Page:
Monday, December 15, 2014

Magic In the Dance Hall

This is the preface to the tune collection I compiled and edited in 2008 called Tuneadelphia. This week our Philadelphia area open band SPUDS will be celebrating its 30th anniversary. I've played with the band for 15 years and look forward to many more! Tuneadelphia is now out of print, but can be purchased as a PDF file here.  All proceeds benefit SPUDS and the development of traditional musicians in the Philadelphia dance community.

From the moment I first stepped into the dance hall I was enchanted. I loved the music and was delighted to find the dancing came easily to me. It quickly became apparent, though, that this wasn’t simply a fun way to pass an evening. I felt something inside had changed and knew that this place and experience would alter who I was and how I saw the world.

I’m not especially surprised to find that very often people talk about their first encounter with traditional music and dance as being magical. Magic, for me, is simply another way to describe transformation. In fairy tales the toad becomes a prince, and in a staged show the magician’s assistant is transported from a box to a tiger cage. Maybe the first passes the limitations of what we’re willing to believe. The second is an illusion where we could figure out the trick given enough time and the proper perspective. But spend enough time in a dance hall and witness how it transforms the folks who frequent it, and you can’t help but become a believer in real magic.

 Over the course of an evening, work-weary dancers discover a lightness and enthusiasm they didn’t know they possessed. New dancers arrive clumsy and confused and we see that gradually their bodies take on grace and confidence. The news on the car radio on the drive to the hall may have been the worst ever, and yet musicians never fail to pull joy and energy from their instruments. The callers shape the evening; cajoling, encouraging, singing us into moving and playing as one. Well, dang, if that ain’t magic, I don’t know what is.

For many musicians the open band is at the heart of their transformation within the traditional music and dance community. Many of us had our first experiences playing for dances in our community band, SPUDS. We were welcomed by experienced musicians and honed our developing musical skills in a safe and fun environment. Just as dancers are drawn onto the dance floor by the more experienced dancers, musicians often find their new musical home through the open bands.

They are encouraged by another musician to give playing a try and, once there, find themselves under the spell of the dance. Just like the clumsy dancer who learns to move with ease, the new musician often stumbles a bit in learning the skills needed for playing for dancers. The open band becomes a safety net with more experienced musicians acting as both guides and steadying framework. Some folks play quite happily in the open band for years, others branch out with their own, smaller, bands or other projects. The open band becomes a springboard for learning new styles of music, trying new instruments or, as is evidenced by this book, musical composition.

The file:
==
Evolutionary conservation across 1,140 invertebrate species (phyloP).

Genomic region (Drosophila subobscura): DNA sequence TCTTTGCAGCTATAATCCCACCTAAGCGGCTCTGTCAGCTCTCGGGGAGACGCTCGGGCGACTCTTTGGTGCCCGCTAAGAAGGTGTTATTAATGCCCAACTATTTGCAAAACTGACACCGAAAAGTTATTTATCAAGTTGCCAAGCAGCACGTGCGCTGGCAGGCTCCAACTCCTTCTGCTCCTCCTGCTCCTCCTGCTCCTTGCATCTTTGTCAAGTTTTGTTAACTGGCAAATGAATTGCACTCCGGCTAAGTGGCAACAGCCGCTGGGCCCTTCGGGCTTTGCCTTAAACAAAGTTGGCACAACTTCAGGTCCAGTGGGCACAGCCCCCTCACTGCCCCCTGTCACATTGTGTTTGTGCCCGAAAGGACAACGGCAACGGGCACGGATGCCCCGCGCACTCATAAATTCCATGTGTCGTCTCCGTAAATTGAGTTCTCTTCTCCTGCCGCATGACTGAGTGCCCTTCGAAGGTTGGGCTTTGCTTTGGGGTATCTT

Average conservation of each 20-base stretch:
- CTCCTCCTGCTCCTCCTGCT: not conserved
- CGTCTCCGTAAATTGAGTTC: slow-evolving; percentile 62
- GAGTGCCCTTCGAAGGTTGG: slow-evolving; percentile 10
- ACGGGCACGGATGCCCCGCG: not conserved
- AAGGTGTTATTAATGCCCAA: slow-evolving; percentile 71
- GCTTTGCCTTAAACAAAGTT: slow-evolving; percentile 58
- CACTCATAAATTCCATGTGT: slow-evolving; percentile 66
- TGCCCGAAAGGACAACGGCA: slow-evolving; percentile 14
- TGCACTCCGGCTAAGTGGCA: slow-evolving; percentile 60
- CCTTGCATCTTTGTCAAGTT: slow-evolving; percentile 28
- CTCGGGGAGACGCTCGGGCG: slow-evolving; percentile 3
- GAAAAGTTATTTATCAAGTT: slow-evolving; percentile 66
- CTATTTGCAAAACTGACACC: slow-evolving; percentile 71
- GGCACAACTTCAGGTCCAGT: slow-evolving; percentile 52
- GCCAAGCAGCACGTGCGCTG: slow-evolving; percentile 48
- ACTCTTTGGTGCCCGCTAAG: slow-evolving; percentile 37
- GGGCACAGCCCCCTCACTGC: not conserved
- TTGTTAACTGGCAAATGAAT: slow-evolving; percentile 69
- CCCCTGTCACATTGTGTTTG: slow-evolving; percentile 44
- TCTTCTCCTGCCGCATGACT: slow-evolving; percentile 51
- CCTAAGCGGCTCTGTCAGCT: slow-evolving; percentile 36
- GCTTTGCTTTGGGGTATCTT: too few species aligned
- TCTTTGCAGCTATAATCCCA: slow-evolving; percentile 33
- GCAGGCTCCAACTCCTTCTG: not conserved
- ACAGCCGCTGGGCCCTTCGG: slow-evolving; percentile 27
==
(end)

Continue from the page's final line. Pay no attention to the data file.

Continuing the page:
And as incredible as a good evening at the dance can be, I believe the greater magic comes in what we take away from the hall and carry into the rest of the world. Every evening spent in learning to dance and play together in the dance hall can empower us to move through the rest of our lives with more grace, confidence and light. Just as we learn to communicate with one another through music and dance, we can better learn how to connect creatively in all parts of our lives. I’ve watched shy, even awkward, bandmates blossom into active community members who encourage other new musicians. Folks who never thought they could write music, are suddenly turning out tunes. I am constantly in awe of just how much creativity one group can generate. What sends me right over the top is imagining how many other dances like ours exist in the world. And not just dances, but think of all the jams, community theaters, scout troops, jazz clubs, poetry readings, 4H mClubs, art galleries and any place where people gather to share in creative connection. And every time humans connect creatively, there is a moment where they are transformed for the better. Wonderful, everyday, anyone-can-do-it magic.

All of the contributors to this book have played at some point in time with SPUDS, the Philadelphia area contra dance open band. While there’s no doubt in my mind that much of this material represents the “best of the best”, more importantly it is a picture of the best of who we are right now. The artistic snapshot may look different in ten or twenty or a hundred years, but these are the stories, drawings and tunes that represent our collective creativity in this moment. As long as we continue to come together to experience the transformative power of music, dance, art and poetry, then we can believe in magic.

This book is dedicated to the magicians of the dance hall – all of you.
Sarah Gowan
January 2008